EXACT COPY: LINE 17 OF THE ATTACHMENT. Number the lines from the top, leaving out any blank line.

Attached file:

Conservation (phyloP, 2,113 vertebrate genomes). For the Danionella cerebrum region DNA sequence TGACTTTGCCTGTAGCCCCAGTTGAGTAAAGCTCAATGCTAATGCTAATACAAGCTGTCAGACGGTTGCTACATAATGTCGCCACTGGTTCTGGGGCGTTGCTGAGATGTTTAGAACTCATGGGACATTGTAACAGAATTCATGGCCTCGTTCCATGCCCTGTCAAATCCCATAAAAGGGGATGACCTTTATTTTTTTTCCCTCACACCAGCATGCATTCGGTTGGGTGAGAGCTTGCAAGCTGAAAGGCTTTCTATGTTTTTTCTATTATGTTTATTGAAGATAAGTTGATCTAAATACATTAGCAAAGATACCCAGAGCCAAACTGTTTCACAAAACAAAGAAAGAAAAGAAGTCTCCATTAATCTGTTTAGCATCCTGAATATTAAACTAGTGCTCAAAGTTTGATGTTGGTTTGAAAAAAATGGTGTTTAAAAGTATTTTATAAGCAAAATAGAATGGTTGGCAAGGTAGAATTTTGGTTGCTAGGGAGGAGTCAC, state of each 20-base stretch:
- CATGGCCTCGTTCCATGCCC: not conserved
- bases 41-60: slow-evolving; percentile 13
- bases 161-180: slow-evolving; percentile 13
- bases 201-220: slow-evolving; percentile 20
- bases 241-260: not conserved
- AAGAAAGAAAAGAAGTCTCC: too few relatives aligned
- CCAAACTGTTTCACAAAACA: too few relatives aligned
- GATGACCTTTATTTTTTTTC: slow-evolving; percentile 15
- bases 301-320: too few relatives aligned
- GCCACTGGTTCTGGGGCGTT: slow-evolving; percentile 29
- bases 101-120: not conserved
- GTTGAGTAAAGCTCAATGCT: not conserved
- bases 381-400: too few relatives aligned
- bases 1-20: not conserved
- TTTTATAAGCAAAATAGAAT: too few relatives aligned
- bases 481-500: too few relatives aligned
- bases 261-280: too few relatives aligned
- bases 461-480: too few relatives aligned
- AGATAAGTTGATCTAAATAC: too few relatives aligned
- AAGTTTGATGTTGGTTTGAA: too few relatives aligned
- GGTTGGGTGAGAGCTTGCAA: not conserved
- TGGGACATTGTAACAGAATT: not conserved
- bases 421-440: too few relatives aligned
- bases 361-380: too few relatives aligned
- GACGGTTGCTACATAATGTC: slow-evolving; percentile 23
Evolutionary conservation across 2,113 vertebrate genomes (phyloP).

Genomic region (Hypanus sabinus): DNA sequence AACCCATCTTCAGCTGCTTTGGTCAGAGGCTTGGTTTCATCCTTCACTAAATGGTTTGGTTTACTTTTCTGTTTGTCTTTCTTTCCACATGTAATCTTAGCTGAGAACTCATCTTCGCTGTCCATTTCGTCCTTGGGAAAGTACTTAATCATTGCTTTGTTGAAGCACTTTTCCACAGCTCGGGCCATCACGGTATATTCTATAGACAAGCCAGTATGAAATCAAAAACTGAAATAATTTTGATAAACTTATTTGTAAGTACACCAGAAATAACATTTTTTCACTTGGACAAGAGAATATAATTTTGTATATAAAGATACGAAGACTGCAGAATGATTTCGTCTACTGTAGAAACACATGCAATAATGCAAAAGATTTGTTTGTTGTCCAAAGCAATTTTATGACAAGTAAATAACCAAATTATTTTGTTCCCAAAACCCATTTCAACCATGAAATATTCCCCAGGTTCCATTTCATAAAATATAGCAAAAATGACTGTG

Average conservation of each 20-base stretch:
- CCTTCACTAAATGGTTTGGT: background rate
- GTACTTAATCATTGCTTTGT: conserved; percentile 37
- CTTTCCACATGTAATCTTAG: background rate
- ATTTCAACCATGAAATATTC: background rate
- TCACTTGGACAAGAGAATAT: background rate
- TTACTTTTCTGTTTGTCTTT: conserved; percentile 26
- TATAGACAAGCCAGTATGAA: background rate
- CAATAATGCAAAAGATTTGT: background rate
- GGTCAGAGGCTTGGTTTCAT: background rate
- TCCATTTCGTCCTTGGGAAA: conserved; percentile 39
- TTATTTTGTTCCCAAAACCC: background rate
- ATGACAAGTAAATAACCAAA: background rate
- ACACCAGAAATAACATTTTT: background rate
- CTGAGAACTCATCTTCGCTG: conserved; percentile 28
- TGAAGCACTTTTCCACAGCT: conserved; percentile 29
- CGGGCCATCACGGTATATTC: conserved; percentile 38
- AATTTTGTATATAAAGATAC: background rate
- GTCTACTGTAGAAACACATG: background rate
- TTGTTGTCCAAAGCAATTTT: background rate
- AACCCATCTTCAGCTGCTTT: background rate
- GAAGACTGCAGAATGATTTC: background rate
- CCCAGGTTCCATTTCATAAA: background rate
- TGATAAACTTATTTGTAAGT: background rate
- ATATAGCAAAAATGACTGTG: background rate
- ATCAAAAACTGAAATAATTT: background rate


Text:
- bases 481-500: too few relatives aligned